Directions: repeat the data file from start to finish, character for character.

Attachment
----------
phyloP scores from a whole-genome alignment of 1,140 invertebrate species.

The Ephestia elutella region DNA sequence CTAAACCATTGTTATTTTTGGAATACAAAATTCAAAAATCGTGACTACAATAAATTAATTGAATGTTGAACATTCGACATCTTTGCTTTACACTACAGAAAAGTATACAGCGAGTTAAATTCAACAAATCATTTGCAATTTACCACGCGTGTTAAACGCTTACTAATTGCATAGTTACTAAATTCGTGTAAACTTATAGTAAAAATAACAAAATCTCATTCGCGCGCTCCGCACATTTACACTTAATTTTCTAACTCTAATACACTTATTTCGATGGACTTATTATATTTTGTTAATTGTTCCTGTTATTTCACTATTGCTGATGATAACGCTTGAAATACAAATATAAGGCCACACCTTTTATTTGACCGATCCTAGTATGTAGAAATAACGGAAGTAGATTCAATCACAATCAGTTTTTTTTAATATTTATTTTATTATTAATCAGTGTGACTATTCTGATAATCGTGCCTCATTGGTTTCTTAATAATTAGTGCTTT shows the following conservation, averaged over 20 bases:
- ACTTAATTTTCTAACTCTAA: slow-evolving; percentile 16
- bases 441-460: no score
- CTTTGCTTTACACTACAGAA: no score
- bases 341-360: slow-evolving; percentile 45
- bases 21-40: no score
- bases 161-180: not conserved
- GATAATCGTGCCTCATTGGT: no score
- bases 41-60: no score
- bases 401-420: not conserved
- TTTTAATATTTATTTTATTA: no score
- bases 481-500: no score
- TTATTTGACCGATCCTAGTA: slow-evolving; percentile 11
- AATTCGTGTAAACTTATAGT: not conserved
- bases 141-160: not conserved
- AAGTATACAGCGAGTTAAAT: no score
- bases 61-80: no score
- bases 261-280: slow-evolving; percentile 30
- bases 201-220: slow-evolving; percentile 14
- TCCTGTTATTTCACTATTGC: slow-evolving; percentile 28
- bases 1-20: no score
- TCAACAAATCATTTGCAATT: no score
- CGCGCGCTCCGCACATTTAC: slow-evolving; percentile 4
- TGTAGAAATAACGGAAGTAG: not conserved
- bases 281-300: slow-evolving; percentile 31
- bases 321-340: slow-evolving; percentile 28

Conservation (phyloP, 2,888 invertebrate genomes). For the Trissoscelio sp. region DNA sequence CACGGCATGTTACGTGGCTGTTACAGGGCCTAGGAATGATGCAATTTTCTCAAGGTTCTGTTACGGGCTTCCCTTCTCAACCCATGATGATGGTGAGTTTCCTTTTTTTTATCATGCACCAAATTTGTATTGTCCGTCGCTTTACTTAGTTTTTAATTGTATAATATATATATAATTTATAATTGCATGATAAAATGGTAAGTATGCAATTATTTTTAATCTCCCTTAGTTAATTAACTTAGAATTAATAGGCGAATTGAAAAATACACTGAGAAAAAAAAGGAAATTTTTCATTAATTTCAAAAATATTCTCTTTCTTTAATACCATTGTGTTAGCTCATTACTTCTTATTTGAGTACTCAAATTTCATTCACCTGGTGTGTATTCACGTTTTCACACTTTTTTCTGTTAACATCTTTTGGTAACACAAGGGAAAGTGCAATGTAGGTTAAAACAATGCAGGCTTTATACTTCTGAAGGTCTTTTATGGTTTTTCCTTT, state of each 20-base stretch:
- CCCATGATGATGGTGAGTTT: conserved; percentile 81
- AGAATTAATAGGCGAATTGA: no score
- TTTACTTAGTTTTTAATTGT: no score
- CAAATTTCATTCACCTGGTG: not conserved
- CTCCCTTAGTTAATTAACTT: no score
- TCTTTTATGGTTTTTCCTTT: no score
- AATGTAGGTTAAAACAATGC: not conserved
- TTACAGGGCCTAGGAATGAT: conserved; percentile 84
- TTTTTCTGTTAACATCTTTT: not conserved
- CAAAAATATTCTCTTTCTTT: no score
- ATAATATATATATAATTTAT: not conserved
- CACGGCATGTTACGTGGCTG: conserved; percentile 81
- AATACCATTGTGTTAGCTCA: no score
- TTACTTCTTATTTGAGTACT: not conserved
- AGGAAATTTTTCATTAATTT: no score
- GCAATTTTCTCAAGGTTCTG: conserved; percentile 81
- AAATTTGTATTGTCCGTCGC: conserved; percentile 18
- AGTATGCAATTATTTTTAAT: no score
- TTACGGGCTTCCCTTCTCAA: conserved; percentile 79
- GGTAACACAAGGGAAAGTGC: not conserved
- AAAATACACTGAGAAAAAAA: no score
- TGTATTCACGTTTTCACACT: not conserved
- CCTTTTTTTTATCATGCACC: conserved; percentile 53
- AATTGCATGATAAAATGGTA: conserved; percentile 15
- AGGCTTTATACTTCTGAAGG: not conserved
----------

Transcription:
phyloP scores from a whole-genome alignment of 1,140 invertebrate species.

The Ephestia elutella region DNA sequence CTAAACCATTGTTATTTTTGGAATACAAAATTCAAAAATCGTGACTACAATAAATTAATTGAATGTTGAACATTCGACATCTTTGCTTTACACTACAGAAAAGTATACAGCGAGTTAAATTCAACAAATCATTTGCAATTTACCACGCGTGTTAAACGCTTACTAATTGCATAGTTACTAAATTCGTGTAAACTTATAGTAAAAATAACAAAATCTCATTCGCGCGCTCCGCACATTTACACTTAATTTTCTAACTCTAATACACTTATTTCGATGGACTTATTATATTTTGTTAATTGTTCCTGTTATTTCACTATTGCTGATGATAACGCTTGAAATACAAATATAAGGCCACACCTTTTATTTGACCGATCCTAGTATGTAGAAATAACGGAAGTAGATTCAATCACAATCAGTTTTTTTTAATATTTATTTTATTATTAATCAGTGTGACTATTCTGATAATCGTGCCTCATTGGTTTCTTAATAATTAGTGCTTT shows the following conservation, averaged over 20 bases:
- ACTTAATTTTCTAACTCTAA: slow-evolving; percentile 16
- bases 441-460: no score
- CTTTGCTTTACACTACAGAA: no score
- bases 341-360: slow-evolving; percentile 45
- bases 21-40: no score
- bases 161-180: not conserved
- GATAATCGTGCCTCATTGGT: no score
- bases 41-60: no score
- bases 401-420: not conserved
- TTTTAATATTTATTTTATTA: no score
- bases 481-500: no score
- TTATTTGACCGATCCTAGTA: slow-evolving; percentile 11
- AATTCGTGTAAACTTATAGT: not conserved
- bases 141-160: not conserved
- AAGTATACAGCGAGTTAAAT: no score
- bases 61-80: no score
- bases 261-280: slow-evolving; percentile 30
- bases 201-220: slow-evolving; percentile 14
- TCCTGTTATTTCACTATTGC: slow-evolving; percentile 28
- bases 1-20: no score
- TCAACAAATCATTTGCAATT: no score
- CGCGCGCTCCGCACATTTAC: slow-evolving; percentile 4
- TGTAGAAATAACGGAAGTAG: not conserved
- bases 281-300: slow-evolving; percentile 31
- bases 321-340: slow-evolving; percentile 28

Conservation (phyloP, 2,888 invertebrate genomes). For the Trissoscelio sp. region DNA sequence CACGGCATGTTACGTGGCTGTTACAGGGCCTAGGAATGATGCAATTTTCTCAAGGTTCTGTTACGGGCTTCCCTTCTCAACCCATGATGATGGTGAGTTTCCTTTTTTTTATCATGCACCAAATTTGTATTGTCCGTCGCTTTACTTAGTTTTTAATTGTATAATATATATATAATTTATAATTGCATGATAAAATGGTAAGTATGCAATTATTTTTAATCTCCCTTAGTTAATTAACTTAGAATTAATAGGCGAATTGAAAAATACACTGAGAAAAAAAAGGAAATTTTTCATTAATTTCAAAAATATTCTCTTTCTTTAATACCATTGTGTTAGCTCATTACTTCTTATTTGAGTACTCAAATTTCATTCACCTGGTGTGTATTCACGTTTTCACACTTTTTTCTGTTAACATCTTTTGGTAACACAAGGGAAAGTGCAATGTAGGTTAAAACAATGCAGGCTTTATACTTCTGAAGGTCTTTTATGGTTTTTCCTTT, state of each 20-base stretch:
- CCCATGATGATGGTGAGTTT: conserved; percentile 81
- AGAATTAATAGGCGAATTGA: no score
- TTTACTTAGTTTTTAATTGT: no score
- CAAATTTCATTCACCTGGTG: not conserved
- CTCCCTTAGTTAATTAACTT: no score
- TCTTTTATGGTTTTTCCTTT: no score
- AATGTAGGTTAAAACAATGC: not conserved
- TTACAGGGCCTAGGAATGAT: conserved; percentile 84
- TTTTTCTGTTAACATCTTTT: not conserved
- CAAAAATATTCTCTTTCTTT: no score
- ATAATATATATATAATTTAT: not conserved
- CACGGCATGTTACGTGGCTG: conserved; percentile 81
- AATACCATTGTGTTAGCTCA: no score
- TTACTTCTTATTTGAGTACT: not conserved
- AGGAAATTTTTCATTAATTT: no score
- GCAATTTTCTCAAGGTTCTG: conserved; percentile 81
- AAATTTGTATTGTCCGTCGC: conserved; percentile 18
- AGTATGCAATTATTTTTAAT: no score
- TTACGGGCTTCCCTTCTCAA: conserved; percentile 79
- GGTAACACAAGGGAAAGTGC: not conserved
- AAAATACACTGAGAAAAAAA: no score
- TGTATTCACGTTTTCACACT: not conserved
- CCTTTTTTTTATCATGCACC: conserved; percentile 53
- AATTGCATGATAAAATGGTA: conserved; percentile 15
- AGGCTTTATACTTCTGAAGG: not conserved